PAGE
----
Kayla Burton grew up in the Sun Valley and moved after high school over a decade ago. When she returned last year to take a job as a high school principal, she and her husband, a teacher, were shocked by the difficulty of finding a place to live. She said home prices were spiraling out of control, even for places that were most in need of repairs. When rentals became available, real estate filled with applicants. The couple considered trying to build their own place but found the cost was out of reach.
Burton and her husband moved into a wagon with her parents’ property. The couple have since been able to find a unit inside an industrial building without air conditioning, which has them wondering if this is where they’d like to start a family.
“We’re in this weird spot in our lives right now,” she said.
With some job applicants unwilling to make the move, the district’s school district now has 26 job openings, some of which have been vacant for months. The county is working on plans to develop seven affordable housing units for employees.
Gretchen Gorham, co-owner of Johnny J. Spshak sandwich shop in Ketchum, said that while finding housing for firefighters, teachers and nurses was important, she was also concerned about the many people servicing vehicles, equipment and homes.
This year, Ketchum officials asked voters to agree to a tax increase to fund affordable housing for hundreds of workers over the next 10 years. did not pass.
“We live in the town of The Wizard of Oz,” Gorham said. “People say one thing, and then behind a closed curtain, they do another.”
District officials seek first aid solutions. In Haile, city rules prohibit recreational vehicles from parking on private property for more than 30 days, but council members agreed that those rules should not apply for now; As a result, recreational vehicles can be seen in driveways and side yards across the city. In Ketchum, officials considered opening a tent city for workers but rejected the idea.
Therefore, in an area whose main origins are the wonderful wilderness, some people have taken refuge in the forest.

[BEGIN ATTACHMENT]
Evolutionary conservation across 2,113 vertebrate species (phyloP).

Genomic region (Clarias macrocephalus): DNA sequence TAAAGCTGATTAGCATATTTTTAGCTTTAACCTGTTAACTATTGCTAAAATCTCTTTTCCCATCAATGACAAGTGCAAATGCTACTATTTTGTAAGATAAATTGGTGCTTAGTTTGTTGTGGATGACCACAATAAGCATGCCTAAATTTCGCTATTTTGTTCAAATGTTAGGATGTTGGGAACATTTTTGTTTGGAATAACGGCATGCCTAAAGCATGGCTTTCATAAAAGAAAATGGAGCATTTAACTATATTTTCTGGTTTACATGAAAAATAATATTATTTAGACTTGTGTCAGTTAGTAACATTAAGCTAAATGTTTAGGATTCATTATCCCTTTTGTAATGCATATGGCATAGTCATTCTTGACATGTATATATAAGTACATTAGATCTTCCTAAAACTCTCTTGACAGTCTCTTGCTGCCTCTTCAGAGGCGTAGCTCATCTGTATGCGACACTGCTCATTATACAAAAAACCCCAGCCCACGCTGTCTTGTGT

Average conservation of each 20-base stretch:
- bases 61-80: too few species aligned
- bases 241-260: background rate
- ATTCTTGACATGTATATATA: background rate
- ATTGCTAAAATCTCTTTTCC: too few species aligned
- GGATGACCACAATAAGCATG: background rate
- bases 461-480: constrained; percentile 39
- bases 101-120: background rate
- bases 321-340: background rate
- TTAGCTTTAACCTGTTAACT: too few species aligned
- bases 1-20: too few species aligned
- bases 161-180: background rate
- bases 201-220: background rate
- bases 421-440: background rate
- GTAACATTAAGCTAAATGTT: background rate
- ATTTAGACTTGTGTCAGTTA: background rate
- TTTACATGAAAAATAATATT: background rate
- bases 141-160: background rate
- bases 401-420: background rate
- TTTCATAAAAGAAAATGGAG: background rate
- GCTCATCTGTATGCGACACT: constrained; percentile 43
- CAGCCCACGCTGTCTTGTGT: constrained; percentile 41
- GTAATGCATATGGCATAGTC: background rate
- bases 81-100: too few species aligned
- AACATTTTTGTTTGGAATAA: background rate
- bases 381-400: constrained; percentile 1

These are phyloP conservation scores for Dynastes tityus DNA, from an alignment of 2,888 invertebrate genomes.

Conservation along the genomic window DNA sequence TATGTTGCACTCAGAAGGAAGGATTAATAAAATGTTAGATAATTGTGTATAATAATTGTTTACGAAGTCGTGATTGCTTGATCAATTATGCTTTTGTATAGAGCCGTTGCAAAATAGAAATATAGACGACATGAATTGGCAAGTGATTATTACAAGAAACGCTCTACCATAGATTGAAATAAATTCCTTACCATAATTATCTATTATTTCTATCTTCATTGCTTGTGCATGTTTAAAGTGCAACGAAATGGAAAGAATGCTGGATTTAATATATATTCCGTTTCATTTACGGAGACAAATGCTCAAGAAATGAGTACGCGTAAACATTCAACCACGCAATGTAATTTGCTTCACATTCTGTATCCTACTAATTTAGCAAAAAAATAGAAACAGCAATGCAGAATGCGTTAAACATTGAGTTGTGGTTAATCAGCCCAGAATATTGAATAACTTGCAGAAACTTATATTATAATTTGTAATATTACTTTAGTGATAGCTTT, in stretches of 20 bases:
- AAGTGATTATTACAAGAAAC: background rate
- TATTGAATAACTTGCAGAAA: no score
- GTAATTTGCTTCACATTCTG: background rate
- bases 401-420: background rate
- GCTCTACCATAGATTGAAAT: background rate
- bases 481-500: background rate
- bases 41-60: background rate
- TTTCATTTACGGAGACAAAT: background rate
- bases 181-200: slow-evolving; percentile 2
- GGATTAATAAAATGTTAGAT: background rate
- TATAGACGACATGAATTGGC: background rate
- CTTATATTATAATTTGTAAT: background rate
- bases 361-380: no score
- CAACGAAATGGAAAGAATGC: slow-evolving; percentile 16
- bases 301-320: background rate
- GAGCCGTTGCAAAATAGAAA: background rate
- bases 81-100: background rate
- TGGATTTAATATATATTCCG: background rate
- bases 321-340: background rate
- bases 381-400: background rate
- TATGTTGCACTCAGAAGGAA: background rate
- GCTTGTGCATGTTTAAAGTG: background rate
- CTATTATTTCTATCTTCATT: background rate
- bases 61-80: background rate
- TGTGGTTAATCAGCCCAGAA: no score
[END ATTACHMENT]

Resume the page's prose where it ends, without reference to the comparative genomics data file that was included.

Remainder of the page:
Aaron Clark, 43, who owns a window washing business, lost his long-term rent last spring when the landlord sold the property for what Clark could afford. Knowing the exorbitant cost of all the other options around him, Clark moved to the box truck he uses to haul his ladders and laundry equipment.
Inside the truck, it has a bed and lockers, and has recently added amenities like a sink with running water and solar power. He’s also got a fridge, so he no longer has to restock the icebox for his food. On the back there is a shower hose with hot water.
Every night, when he’s done with work, he drives into the wilderness to park for the night. One recent day, he found a place at the end of a dirt road full of potholes, next to a stream, where he spent some time assessing the cryptocurrency market on his computer and then played fetch with his dog. Clark said he found joy in the lifestyle, which at least allowed him to save for when he eventually returned to the housing market.
But it has its challenges.
“It’s draining,” he said, “every day, you decide, ‘Where am I going to stand, where am I going?’ “You’re out of work, you’re tired, you’re hungry, you’re dirty, and now you have to decide what you’re going to do next.”
For many Latino workers in the area, roughly a quarter to half live in difficult situations, said Herbert Romero, co-founder of Blaine County’s Latin American Leadership Task Force, a group that works with the community. He said he saw up to 10 people living in two-bedroom mobile homes. Others live on sofas. Some lived in chariots.
Ricky Williams, 37, grew up in the area before moving away and starting his career in firefighting. A year ago, he and his wife planned to return to the Sun Valley, anticipating the rising cost of living, but still not ready for what they would find.
He remembered that he was checking out a dilapidated house that was on the market for $750,000 – well beyond their budget as a full-time firefighter and his wife as a small business owner – and there was a rush of potential buyers the day he was. Available to view. He said the couple was fortunate to have one of the condominiums located in the fire department, and to pay a discounted rent to live next door to a fire station in exchange for calling outside normal business hours.
Williams said he feared what would happen in his hometown as he watched people drop prices and move away.
“It affected a lot of my friends and family,” he said. “I’ve come back to this community to give back to the community. And I see it’s kind of waning slowly. It’s very heartbreaking.”